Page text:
Roane suggests that sagging numbers not only reflect application totals, but composition. The unequal distribution of men and women is an issue, he says. "In the past there wasn't a big need to focus on this because there were so many applicants. We're concerned about the work arena as well as ethnic and racial diversity. We are concerned about the feminism of the profession. No one has determined the impact."

In the trenches

The increase of women in the profession has been well documented, reporting 80 percent of the nation's veterinary students are female with new graduates tilting the historically male-dominated gender balance to 50 percent in recent years.

That makes any move to strengthen the diversity of veterinary medicine's application pool important, says Dr. Michael Blackwell, University of Tennessee's veterinary college dean. DVM expertise in public health, biosecurity and government arenas remain largely underserved, with the United States Department of Agriculture reporting hundreds of job openings in upcoming years.

"I don't think we've educated the public about who we are or what we do. What has resulted is the public that only sees a wonderful image as pet doctors," he says. "We haven't done a good job of exposing other careers with respect to public practice, research and food animal medicine."

To alter the inequity locally, Blackwell refuses to wait around for association assistance. Last year, admissions officials identified its pool of qualified candidates. From there, the team sought to meet certain target areas, which skewed the student body's traditional demographics.

"Our class of 2010 that we just admitted is the most diverse class in the history of the college," Blackwell says. "We got there not by accident but by action on the part of the college especially during the admissions stage. We still have a way to go, but this is a banner year. We have four black students in one class. It's 73 percent female instead of the 80 percent we've been running for years, and we've made sure we have students interested in research, food animal medicine and public health."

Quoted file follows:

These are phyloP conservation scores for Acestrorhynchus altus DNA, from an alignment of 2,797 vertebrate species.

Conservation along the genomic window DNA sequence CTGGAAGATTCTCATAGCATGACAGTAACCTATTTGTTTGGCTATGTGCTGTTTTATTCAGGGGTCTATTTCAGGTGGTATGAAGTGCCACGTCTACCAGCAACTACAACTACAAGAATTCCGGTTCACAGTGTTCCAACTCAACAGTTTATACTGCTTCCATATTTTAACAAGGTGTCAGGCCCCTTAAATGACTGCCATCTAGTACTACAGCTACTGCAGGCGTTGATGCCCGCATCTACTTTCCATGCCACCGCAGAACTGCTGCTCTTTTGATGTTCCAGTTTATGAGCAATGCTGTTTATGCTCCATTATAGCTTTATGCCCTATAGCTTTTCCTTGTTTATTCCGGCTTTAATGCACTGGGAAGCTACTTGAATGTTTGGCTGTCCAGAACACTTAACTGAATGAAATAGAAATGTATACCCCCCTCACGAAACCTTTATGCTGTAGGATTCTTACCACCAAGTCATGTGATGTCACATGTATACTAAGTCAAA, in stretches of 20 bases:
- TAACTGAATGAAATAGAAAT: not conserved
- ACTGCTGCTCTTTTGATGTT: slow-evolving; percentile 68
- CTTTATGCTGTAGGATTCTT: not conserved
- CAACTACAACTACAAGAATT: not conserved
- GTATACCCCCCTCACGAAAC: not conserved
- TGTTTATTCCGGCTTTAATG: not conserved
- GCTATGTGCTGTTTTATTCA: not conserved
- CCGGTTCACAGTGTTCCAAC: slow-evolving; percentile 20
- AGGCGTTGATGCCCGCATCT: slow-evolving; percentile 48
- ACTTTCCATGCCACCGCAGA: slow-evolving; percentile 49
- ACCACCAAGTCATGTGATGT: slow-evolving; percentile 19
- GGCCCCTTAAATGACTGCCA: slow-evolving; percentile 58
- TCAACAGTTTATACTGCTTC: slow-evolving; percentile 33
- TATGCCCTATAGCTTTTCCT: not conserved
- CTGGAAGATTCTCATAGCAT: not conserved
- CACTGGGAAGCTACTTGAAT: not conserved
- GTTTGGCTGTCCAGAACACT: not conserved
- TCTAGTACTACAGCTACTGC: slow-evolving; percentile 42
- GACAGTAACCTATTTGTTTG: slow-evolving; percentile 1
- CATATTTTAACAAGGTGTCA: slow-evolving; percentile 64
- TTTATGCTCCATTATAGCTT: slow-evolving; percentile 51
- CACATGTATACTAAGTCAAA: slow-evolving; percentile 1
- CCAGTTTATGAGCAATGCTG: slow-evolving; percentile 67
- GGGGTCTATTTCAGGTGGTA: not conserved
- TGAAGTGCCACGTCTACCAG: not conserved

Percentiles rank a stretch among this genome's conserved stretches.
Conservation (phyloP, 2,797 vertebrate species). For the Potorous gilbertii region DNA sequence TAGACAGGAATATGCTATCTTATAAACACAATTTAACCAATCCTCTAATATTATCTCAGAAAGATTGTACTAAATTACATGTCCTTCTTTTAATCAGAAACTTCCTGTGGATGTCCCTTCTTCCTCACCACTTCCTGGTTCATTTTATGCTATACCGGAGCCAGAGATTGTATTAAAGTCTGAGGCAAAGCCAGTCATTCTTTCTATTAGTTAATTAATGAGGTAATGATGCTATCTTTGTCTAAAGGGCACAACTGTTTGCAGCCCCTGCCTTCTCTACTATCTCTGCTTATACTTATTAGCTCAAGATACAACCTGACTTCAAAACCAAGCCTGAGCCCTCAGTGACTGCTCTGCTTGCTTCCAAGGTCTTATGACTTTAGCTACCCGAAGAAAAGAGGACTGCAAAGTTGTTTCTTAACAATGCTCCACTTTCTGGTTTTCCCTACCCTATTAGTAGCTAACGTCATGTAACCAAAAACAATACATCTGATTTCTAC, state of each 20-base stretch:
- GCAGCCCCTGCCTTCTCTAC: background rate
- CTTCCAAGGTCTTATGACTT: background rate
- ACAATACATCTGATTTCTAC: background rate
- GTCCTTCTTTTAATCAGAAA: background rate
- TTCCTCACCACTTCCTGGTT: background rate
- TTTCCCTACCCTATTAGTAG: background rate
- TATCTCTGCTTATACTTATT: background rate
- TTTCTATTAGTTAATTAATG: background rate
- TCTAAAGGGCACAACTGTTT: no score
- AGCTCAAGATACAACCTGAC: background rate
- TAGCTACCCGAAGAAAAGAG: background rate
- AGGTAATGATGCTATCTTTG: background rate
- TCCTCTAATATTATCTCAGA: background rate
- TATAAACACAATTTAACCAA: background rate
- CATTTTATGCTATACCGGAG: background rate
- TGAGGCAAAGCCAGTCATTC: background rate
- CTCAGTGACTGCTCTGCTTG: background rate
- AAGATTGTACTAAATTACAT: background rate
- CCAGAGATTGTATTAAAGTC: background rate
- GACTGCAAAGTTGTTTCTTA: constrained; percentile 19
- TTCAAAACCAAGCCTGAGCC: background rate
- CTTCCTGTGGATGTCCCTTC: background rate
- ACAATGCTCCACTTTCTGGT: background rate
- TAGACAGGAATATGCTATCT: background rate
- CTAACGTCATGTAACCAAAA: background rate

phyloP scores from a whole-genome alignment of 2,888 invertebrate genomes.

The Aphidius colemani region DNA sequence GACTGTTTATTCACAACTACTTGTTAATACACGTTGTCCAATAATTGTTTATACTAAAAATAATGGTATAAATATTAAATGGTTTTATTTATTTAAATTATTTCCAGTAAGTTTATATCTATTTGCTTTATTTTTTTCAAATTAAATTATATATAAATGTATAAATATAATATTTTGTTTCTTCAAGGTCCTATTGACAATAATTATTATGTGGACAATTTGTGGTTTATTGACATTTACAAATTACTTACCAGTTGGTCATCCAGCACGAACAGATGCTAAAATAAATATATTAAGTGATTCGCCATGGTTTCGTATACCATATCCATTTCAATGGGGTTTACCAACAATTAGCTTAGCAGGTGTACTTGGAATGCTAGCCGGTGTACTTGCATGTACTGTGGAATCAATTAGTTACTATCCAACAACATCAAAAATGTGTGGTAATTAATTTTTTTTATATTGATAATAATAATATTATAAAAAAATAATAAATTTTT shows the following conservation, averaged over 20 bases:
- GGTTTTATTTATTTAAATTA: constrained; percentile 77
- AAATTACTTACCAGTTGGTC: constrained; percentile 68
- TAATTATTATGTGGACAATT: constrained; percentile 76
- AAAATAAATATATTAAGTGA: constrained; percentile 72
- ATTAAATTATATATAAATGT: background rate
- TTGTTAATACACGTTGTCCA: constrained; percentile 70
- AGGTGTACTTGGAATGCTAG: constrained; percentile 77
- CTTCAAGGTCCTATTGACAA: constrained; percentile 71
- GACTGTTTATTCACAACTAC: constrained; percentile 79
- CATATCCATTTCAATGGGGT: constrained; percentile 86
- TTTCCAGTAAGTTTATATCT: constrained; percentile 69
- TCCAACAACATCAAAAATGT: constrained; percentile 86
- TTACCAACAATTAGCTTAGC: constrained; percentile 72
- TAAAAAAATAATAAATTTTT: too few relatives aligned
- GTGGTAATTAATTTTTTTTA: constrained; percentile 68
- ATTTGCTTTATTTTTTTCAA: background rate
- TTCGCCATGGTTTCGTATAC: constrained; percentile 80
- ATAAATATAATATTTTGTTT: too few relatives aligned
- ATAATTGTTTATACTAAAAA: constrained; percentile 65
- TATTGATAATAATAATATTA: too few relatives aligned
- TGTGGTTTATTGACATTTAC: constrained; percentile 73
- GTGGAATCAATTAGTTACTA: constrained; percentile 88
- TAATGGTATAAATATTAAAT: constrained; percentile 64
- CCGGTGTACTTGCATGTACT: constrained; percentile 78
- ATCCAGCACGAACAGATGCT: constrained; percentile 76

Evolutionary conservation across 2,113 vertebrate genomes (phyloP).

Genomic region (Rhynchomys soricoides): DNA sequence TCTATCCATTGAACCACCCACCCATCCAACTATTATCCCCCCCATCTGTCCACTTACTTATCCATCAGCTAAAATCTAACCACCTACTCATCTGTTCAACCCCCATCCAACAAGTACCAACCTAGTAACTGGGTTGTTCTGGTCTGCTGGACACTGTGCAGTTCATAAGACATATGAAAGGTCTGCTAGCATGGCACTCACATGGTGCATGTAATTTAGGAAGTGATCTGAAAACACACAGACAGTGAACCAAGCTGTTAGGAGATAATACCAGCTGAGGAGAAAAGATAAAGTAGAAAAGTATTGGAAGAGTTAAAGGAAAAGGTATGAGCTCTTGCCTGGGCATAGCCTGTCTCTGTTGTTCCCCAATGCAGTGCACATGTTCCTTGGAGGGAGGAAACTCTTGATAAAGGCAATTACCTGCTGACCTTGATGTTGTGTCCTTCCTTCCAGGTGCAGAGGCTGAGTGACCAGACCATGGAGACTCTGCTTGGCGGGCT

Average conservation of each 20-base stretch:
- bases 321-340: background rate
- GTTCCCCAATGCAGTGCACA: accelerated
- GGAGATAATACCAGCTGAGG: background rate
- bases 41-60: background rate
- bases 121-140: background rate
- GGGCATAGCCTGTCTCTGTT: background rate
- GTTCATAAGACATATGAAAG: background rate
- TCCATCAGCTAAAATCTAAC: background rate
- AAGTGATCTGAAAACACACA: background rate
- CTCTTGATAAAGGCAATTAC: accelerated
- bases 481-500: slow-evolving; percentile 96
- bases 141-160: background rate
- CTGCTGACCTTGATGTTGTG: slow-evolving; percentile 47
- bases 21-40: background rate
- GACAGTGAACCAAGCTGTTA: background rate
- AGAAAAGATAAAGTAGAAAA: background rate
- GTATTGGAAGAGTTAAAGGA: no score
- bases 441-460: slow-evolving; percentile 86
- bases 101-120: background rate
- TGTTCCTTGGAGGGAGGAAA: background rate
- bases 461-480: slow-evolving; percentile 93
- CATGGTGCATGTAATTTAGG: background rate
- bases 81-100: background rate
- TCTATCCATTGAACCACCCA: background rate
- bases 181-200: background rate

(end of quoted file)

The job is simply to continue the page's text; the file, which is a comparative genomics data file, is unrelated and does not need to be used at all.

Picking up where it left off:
Slowly but surely

While that might seem like a slight change, it's a precursor to bigger transformation. And other institutions appear to be echoing Tennessee's efforts. According to AAVMC, which tracks student demographics, last year's national veterinary student body represented minorities by 10 percent.

Although the numbers did not reveal an equal distribution of men and women, that disparity also seemed to ease. "Probably 74 percent were white women," Heider says.

Compelled to act

The shift will continue once AAVMC gathers more than just anecdotal information, Roane contends, adding that lasting change depends on altering attitudes about veterinary medicine and drawing people to the field.

"There are common misconceptions about veterinary medicine," he says. "One is 'I don't want to go to vet school because I don't like working with reptiles.' You can see how this perception can paralyze opportunities for people to apply. We need to get the correct information out there. We don't want a belief like this to sting the profession."